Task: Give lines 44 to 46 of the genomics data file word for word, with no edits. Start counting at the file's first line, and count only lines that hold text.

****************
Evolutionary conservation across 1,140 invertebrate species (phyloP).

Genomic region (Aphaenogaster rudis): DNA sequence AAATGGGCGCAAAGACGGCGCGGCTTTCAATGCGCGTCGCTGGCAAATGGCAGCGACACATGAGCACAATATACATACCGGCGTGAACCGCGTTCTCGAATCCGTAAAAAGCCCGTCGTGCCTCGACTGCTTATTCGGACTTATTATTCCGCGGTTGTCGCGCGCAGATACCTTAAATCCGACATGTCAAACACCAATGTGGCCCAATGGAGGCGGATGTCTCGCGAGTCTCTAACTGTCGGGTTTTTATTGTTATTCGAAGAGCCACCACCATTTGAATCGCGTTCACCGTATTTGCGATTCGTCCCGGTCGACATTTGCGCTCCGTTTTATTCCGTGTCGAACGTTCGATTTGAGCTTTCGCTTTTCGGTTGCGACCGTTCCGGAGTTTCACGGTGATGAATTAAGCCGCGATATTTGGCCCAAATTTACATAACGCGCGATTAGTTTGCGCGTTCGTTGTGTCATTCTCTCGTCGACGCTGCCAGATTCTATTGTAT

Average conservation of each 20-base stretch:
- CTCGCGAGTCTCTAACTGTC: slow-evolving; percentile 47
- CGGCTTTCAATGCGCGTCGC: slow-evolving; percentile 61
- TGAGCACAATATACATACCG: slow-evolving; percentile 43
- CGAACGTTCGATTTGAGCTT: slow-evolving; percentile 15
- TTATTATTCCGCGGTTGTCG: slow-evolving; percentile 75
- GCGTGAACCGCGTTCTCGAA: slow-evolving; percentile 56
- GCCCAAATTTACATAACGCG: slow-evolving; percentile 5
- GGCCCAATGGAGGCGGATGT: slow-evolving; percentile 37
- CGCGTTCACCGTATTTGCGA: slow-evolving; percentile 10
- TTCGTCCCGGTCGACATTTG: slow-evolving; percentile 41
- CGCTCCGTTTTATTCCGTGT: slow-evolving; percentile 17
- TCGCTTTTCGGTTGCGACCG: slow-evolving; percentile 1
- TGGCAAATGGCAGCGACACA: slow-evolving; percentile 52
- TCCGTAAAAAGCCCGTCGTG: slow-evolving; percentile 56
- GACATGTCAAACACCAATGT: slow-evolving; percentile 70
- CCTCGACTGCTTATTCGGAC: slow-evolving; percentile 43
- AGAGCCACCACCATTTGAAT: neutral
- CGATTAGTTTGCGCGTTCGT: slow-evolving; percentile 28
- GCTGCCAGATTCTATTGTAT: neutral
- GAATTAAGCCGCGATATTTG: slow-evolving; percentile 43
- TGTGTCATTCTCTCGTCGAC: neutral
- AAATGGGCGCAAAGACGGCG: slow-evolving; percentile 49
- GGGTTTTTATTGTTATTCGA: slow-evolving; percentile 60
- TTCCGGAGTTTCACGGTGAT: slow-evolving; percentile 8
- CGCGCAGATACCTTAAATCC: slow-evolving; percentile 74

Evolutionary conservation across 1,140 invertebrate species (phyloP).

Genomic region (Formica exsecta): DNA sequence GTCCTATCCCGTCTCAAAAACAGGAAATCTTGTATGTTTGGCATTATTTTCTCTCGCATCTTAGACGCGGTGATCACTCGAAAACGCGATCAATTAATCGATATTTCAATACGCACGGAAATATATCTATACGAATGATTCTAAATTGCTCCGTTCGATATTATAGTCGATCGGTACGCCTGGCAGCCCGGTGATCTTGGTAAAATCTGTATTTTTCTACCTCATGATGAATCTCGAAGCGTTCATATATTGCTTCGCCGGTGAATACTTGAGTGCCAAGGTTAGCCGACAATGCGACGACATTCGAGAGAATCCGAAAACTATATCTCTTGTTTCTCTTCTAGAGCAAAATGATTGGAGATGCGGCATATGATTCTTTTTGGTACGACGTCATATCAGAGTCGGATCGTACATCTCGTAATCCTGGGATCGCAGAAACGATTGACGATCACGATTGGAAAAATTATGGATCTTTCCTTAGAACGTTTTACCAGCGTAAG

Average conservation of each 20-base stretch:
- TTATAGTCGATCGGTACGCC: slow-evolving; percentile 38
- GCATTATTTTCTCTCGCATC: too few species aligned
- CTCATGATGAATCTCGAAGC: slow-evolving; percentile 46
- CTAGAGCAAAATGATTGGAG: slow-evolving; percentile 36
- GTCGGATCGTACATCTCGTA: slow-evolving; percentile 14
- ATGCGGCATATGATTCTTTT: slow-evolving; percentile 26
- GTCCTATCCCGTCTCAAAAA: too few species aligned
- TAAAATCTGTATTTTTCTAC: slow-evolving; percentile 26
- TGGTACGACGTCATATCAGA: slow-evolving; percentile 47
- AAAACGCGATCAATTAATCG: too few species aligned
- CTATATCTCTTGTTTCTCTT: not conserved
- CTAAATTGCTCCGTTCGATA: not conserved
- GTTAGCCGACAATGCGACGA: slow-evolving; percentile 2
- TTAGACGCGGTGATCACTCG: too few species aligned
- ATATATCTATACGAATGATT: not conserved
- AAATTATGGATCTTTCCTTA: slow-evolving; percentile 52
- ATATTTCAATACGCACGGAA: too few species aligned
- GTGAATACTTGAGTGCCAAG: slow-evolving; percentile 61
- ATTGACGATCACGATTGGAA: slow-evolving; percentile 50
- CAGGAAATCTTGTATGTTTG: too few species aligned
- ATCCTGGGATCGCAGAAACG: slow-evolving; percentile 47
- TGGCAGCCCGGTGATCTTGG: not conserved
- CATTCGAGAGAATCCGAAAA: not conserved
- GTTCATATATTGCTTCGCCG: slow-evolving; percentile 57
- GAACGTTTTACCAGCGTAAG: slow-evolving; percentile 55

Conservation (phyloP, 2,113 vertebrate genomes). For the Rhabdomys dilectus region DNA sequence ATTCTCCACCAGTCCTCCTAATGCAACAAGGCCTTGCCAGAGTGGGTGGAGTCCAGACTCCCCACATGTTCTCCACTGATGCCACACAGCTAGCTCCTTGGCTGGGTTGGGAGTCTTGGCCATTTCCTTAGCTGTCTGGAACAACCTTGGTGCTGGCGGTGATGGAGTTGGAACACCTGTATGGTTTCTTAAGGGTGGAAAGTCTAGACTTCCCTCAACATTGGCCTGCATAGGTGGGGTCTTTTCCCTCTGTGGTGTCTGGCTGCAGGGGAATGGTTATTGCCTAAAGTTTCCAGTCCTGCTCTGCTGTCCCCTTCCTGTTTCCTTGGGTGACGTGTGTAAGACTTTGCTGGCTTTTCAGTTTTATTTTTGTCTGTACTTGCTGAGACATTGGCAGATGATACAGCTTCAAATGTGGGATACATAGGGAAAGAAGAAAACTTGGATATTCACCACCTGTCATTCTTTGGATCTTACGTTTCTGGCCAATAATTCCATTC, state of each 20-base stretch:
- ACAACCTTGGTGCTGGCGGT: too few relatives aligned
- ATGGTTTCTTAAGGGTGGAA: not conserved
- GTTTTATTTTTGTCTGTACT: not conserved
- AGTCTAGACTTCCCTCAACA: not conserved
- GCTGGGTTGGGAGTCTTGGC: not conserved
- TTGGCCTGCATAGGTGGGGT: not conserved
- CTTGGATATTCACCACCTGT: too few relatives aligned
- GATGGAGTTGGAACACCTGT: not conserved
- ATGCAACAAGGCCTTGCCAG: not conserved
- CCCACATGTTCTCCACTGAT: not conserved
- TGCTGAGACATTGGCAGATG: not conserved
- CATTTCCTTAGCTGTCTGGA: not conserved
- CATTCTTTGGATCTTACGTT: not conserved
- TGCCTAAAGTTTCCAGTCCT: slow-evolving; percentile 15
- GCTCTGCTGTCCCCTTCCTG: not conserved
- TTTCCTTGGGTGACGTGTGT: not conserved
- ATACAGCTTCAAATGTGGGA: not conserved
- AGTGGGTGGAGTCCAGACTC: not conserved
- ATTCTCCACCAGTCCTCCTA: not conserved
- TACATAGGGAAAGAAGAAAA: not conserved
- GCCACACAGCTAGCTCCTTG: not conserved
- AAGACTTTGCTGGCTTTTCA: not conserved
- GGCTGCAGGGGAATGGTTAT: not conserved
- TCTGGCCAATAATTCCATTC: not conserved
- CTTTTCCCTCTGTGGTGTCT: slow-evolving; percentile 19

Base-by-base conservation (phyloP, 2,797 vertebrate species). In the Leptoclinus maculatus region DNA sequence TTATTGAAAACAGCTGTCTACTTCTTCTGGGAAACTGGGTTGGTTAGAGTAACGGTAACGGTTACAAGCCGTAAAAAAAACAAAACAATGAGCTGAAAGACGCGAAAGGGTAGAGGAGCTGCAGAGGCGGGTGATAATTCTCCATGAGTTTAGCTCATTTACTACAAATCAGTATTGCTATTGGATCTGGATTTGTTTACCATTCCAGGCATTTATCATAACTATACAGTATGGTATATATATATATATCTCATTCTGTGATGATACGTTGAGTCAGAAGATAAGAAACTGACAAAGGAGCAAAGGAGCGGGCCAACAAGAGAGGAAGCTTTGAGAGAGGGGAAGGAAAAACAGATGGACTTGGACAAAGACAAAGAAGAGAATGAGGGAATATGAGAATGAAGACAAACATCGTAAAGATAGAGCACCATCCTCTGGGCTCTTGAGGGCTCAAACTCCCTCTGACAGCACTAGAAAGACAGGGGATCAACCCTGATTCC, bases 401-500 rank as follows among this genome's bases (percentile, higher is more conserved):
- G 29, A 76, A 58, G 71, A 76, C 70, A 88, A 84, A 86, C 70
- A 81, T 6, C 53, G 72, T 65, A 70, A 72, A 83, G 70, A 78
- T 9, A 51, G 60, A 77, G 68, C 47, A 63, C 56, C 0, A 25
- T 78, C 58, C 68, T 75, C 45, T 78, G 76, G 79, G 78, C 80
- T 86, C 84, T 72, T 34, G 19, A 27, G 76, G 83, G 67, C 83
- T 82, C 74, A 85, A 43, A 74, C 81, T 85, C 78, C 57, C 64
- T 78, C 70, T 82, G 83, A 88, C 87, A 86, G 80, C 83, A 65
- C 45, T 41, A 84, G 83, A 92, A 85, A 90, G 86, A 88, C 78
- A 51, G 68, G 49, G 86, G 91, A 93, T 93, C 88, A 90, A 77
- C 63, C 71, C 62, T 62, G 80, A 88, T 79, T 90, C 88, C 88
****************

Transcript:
- GTTAGCCGACAATGCGACGA: slow-evolving; percentile 2
- TTAGACGCGGTGATCACTCG: too few species aligned
- ATATATCTATACGAATGATT: not conserved